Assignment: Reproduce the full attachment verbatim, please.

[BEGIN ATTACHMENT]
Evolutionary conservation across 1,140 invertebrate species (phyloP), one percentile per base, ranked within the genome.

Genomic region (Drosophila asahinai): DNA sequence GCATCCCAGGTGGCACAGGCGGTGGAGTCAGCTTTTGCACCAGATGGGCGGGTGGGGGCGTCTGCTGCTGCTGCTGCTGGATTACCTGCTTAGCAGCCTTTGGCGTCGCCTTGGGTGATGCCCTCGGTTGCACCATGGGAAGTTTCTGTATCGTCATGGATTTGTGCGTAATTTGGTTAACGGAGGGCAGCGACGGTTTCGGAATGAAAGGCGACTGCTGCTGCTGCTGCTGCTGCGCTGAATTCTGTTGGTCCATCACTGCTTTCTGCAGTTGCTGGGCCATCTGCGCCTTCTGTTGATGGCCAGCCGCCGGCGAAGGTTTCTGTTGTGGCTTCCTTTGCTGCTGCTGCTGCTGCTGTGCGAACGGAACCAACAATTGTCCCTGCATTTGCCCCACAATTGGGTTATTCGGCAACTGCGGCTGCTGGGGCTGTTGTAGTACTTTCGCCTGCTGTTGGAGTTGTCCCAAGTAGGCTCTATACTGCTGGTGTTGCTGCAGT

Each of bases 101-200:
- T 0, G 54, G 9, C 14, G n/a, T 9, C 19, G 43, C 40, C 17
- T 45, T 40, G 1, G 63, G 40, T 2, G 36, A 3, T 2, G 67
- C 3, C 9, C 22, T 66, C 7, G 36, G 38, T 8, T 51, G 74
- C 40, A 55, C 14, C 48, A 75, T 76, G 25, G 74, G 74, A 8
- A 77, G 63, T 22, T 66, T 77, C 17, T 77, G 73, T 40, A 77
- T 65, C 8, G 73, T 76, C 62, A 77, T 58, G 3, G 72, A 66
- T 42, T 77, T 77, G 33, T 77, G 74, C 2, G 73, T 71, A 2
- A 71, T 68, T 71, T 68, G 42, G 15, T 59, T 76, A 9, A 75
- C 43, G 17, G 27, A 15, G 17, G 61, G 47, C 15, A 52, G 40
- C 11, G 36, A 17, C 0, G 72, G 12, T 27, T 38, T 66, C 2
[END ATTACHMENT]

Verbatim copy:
Evolutionary conservation across 1,140 invertebrate species (phyloP), one percentile per base, ranked within the genome.

Genomic region (Drosophila asahinai): DNA sequence GCATCCCAGGTGGCACAGGCGGTGGAGTCAGCTTTTGCACCAGATGGGCGGGTGGGGGCGTCTGCTGCTGCTGCTGCTGGATTACCTGCTTAGCAGCCTTTGGCGTCGCCTTGGGTGATGCCCTCGGTTGCACCATGGGAAGTTTCTGTATCGTCATGGATTTGTGCGTAATTTGGTTAACGGAGGGCAGCGACGGTTTCGGAATGAAAGGCGACTGCTGCTGCTGCTGCTGCTGCGCTGAATTCTGTTGGTCCATCACTGCTTTCTGCAGTTGCTGGGCCATCTGCGCCTTCTGTTGATGGCCAGCCGCCGGCGAAGGTTTCTGTTGTGGCTTCCTTTGCTGCTGCTGCTGCTGCTGTGCGAACGGAACCAACAATTGTCCCTGCATTTGCCCCACAATTGGGTTATTCGGCAACTGCGGCTGCTGGGGCTGTTGTAGTACTTTCGCCTGCTGTTGGAGTTGTCCCAAGTAGGCTCTATACTGCTGGTGTTGCTGCAGT

Each of bases 101-200:
- T 0, G 54, G 9, C 14, G n/a, T 9, C 19, G 43, C 40, C 17
- T 45, T 40, G 1, G 63, G 40, T 2, G 36, A 3, T 2, G 67
- C 3, C 9, C 22, T 66, C 7, G 36, G 38, T 8, T 51, G 74
- C 40, A 55, C 14, C 48, A 75, T 76, G 25, G 74, G 74, A 8
- A 77, G 63, T 22, T 66, T 77, C 17, T 77, G 73, T 40, A 77
- T 65, C 8, G 73, T 76, C 62, A 77, T 58, G 3, G 72, A 66
- T 42, T 77, T 77, G 33, T 77, G 74, C 2, G 73, T 71, A 2
- A 71, T 68, T 71, T 68, G 42, G 15, T 59, T 76, A 9, A 75
- C 43, G 17, G 27, A 15, G 17, G 61, G 47, C 15, A 52, G 40
- C 11, G 36, A 17, C 0, G 72, G 12, T 27, T 38, T 66, C 2